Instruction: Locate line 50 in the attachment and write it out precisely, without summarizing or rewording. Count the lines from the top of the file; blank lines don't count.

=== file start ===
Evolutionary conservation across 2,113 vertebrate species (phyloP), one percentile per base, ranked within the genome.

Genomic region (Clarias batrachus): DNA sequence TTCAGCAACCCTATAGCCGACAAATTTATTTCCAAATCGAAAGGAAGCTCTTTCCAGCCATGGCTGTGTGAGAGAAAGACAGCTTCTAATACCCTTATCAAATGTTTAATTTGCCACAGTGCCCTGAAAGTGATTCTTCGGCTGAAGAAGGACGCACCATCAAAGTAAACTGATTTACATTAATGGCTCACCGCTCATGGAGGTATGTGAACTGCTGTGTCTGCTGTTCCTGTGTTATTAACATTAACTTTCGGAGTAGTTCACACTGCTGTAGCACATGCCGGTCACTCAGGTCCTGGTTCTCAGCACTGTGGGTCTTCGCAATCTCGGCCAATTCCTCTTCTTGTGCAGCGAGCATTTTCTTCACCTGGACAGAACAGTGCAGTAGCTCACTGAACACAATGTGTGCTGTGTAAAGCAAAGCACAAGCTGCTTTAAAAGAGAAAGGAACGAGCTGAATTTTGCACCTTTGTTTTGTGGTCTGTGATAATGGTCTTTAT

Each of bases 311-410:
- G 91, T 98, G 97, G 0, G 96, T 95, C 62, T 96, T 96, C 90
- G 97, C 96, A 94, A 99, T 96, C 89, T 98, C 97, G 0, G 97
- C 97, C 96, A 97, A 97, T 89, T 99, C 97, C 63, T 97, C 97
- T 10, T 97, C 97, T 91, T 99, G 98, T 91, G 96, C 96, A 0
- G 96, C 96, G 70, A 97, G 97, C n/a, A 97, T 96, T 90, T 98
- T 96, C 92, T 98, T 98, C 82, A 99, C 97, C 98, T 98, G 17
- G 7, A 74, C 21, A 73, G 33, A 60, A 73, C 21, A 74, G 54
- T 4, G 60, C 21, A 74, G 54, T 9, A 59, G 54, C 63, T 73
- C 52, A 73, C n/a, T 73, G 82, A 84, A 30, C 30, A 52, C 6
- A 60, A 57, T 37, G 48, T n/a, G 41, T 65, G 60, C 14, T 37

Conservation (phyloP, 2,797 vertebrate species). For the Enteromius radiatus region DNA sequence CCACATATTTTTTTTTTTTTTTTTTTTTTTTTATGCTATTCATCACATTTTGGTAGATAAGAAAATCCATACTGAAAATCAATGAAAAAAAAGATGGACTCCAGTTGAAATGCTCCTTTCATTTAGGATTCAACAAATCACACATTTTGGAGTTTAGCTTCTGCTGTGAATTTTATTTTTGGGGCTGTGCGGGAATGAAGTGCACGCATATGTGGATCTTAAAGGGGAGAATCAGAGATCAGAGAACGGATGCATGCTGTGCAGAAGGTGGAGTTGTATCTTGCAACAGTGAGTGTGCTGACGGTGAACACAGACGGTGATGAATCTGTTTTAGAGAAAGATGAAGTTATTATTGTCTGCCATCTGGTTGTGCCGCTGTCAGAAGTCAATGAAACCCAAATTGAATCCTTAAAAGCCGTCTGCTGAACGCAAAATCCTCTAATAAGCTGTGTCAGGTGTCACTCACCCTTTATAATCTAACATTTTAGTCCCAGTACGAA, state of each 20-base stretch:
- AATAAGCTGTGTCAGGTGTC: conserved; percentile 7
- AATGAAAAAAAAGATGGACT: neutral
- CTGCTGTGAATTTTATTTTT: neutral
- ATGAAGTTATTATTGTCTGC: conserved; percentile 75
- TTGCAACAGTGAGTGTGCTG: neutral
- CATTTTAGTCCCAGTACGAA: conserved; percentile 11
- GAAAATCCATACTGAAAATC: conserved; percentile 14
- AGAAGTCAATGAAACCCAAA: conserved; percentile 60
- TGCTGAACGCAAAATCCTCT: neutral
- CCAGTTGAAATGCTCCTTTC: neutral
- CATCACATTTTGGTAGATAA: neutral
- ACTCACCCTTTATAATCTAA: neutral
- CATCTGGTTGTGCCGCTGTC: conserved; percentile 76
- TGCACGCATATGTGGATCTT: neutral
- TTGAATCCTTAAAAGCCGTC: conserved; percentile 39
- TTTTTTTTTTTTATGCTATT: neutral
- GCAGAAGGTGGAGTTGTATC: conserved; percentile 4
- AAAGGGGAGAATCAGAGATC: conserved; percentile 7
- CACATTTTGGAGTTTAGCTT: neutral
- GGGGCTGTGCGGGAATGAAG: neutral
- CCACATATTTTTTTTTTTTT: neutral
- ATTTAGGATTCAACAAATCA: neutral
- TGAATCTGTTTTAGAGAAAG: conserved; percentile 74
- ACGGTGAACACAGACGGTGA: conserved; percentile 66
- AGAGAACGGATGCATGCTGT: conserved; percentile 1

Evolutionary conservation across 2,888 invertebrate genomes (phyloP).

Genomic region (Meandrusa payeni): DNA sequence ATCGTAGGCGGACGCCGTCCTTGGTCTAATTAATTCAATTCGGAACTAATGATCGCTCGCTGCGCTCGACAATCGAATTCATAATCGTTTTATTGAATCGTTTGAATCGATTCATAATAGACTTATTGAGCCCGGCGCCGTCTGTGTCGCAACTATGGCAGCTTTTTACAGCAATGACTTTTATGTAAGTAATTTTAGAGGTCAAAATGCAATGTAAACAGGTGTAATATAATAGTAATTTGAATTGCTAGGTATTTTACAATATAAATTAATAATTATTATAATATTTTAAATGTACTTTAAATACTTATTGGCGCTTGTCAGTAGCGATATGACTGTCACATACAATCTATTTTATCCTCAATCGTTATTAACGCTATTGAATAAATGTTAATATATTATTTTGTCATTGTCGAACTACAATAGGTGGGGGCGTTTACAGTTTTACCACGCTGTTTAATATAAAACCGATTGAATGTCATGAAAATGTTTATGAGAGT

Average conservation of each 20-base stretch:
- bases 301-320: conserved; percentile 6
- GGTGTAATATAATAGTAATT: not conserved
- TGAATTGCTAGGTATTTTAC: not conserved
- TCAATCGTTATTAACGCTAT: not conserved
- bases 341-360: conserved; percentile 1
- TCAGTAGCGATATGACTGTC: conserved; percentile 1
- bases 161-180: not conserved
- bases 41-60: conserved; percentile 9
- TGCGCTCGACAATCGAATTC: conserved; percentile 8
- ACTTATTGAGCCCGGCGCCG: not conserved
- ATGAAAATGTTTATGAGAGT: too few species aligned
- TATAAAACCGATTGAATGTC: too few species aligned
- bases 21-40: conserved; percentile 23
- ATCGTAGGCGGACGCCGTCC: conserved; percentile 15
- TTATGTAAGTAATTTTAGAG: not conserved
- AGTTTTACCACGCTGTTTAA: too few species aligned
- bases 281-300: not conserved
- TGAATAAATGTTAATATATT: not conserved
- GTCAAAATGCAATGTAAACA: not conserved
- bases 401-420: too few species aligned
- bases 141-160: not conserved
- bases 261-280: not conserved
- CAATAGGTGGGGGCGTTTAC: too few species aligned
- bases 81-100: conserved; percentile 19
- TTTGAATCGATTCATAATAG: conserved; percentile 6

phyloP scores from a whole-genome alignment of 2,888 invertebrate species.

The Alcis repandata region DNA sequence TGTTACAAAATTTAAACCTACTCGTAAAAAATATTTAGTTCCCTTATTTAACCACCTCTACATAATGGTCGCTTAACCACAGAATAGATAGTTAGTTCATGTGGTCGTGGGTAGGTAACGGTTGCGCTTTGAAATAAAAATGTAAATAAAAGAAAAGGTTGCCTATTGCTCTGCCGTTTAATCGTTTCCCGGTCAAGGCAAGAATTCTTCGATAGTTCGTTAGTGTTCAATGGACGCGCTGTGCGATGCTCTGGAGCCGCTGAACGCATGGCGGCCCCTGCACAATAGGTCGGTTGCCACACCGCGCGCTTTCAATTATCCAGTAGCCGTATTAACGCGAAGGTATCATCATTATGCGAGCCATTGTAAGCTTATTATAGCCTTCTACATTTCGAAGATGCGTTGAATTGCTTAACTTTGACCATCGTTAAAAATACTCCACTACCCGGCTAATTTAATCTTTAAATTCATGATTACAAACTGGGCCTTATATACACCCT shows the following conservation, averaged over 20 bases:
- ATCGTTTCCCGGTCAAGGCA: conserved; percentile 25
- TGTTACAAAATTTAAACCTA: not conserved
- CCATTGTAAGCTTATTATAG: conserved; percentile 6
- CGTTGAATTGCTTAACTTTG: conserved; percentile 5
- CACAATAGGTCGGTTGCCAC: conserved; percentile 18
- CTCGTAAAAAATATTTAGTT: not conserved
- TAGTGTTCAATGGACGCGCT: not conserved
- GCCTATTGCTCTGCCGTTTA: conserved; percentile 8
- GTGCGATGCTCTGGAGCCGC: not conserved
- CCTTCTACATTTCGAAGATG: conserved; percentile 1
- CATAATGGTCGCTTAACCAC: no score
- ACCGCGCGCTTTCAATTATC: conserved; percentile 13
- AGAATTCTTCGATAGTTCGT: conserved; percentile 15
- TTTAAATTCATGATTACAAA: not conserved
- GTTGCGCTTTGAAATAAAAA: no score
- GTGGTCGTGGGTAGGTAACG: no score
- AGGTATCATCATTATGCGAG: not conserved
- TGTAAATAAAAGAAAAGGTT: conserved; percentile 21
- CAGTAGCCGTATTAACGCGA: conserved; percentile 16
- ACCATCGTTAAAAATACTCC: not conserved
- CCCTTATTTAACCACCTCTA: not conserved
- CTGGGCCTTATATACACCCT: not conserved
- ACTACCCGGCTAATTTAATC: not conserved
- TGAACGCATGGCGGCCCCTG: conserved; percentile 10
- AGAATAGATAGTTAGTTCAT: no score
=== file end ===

- bases 41-60: conserved; percentile 9